New Delhi: The Supreme Court Monday refused to entertain a plea seeking clarifications in its 2020 verdict by which it had held that public spaces cannot be occupied indefinitely and demonstrations expressing dissent have to be in designated places alone.
While deciding pleas against the occupation of public ways in the anti-CAA protests at Shaheen Bagh, a bench headed by Justice S K Kaul, on October 7, 2020, had said that democracy and dissent go hand in hand, but the right to protest and express dissent is there with an obligation towards certain duties.
"The issue is over, why is it listed. What is the clarification sought? I do not understand... The whole issue is over..No clarification of a judgement. The judgement speaks for itself. Dismissed," said Justice S K Kaul, heading the bench also comprising M M Sundresh.
The bench rejected the application, seeking some clarifications with regard to the right to protest at public places, summarily saying that it cannot go on clarifying the self speaking judgement by entertaining a plea in a disposed of the matter.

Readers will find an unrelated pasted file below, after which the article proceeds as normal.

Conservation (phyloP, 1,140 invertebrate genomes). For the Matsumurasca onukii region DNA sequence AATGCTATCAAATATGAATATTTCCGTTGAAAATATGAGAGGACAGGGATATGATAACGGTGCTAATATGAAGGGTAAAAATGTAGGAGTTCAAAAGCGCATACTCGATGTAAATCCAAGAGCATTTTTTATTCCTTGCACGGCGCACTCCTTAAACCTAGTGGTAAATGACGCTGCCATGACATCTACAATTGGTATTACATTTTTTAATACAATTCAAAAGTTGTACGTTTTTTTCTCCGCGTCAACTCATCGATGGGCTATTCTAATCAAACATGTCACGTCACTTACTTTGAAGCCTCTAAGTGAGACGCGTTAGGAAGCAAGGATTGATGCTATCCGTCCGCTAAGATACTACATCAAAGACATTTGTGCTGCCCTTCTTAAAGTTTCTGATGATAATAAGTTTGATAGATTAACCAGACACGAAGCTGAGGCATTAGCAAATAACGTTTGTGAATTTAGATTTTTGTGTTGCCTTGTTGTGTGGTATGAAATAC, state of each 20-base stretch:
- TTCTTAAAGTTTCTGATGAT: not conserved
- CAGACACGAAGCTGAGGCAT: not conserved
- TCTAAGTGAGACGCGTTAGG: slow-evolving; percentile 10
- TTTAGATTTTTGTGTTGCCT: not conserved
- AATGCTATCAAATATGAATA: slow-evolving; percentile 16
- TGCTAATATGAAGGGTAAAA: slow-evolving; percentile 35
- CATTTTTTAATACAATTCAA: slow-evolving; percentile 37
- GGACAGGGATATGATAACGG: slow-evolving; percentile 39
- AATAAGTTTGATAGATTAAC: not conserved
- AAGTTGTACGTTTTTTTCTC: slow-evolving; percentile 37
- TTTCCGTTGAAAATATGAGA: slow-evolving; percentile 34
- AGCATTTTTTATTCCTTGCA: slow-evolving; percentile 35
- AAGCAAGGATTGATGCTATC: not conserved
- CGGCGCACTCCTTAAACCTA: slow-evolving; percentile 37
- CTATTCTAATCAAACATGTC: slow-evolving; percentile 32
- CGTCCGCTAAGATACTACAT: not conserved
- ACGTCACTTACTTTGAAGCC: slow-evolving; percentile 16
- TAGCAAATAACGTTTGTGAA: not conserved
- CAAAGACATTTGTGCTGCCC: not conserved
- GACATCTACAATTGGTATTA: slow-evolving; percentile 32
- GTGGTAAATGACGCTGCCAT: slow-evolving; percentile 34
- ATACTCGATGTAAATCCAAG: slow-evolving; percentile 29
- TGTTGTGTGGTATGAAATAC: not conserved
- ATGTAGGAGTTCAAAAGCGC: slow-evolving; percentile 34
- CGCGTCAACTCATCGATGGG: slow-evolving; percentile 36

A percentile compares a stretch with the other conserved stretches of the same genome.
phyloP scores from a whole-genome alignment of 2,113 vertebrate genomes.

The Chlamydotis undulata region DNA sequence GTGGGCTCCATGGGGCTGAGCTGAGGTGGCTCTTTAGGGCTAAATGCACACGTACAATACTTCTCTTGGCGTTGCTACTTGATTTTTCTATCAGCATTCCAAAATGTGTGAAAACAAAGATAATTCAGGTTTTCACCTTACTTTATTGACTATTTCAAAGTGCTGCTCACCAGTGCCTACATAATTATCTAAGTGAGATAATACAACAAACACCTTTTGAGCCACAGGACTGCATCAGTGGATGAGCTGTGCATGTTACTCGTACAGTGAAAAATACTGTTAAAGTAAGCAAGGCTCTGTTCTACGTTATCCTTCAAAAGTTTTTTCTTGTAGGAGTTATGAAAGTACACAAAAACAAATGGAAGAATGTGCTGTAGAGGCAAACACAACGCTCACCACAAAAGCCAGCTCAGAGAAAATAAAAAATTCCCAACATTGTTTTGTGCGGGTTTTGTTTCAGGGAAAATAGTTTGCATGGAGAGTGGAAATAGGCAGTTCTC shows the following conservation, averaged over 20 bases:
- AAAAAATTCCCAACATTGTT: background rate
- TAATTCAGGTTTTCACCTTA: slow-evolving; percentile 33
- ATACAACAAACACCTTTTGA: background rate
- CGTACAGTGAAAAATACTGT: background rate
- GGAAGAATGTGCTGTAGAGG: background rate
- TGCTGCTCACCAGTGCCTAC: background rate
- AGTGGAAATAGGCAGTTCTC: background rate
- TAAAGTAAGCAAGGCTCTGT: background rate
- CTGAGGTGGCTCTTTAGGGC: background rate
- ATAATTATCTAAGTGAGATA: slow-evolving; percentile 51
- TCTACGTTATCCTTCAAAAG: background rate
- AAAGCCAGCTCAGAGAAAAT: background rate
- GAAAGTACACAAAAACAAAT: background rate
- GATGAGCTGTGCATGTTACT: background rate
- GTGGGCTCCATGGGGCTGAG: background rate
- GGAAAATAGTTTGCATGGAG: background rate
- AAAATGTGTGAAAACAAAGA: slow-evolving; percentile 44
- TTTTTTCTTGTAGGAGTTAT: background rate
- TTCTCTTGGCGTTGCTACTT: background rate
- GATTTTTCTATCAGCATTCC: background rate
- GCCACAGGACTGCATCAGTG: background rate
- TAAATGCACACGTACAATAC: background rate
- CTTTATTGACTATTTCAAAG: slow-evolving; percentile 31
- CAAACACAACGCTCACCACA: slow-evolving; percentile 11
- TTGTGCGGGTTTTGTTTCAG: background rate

Earlier, the judgement had come on the pleas including the one filed by activist and lawyer Amit Sahni against blockade of a road in Shaheen Bagh area by those protesting against Citizenship Amendment Act (CAA), which aimed to provide Indian citizenship to persecuted minorities of Pakistan, Afghanistan and Bangladesh.
It had been said that erstwhile mode and manner of dissent against colonial rule cannot be equated with dissent in a self-ruled democracy.
"However, while appreciating the existence of the right to peaceful protest against a legislation...we have to make it unequivocally clear that public ways and public spaces cannot be occupied in such a manner and that too indefinitely", it had said.
"We have, thus, no hesitation in concluding that such kind of occupation of public ways, whether at the site in question or anywhere else for protests is not acceptable and the administration ought to take action to keep the areas clear of encroachments or obstructions", it had said.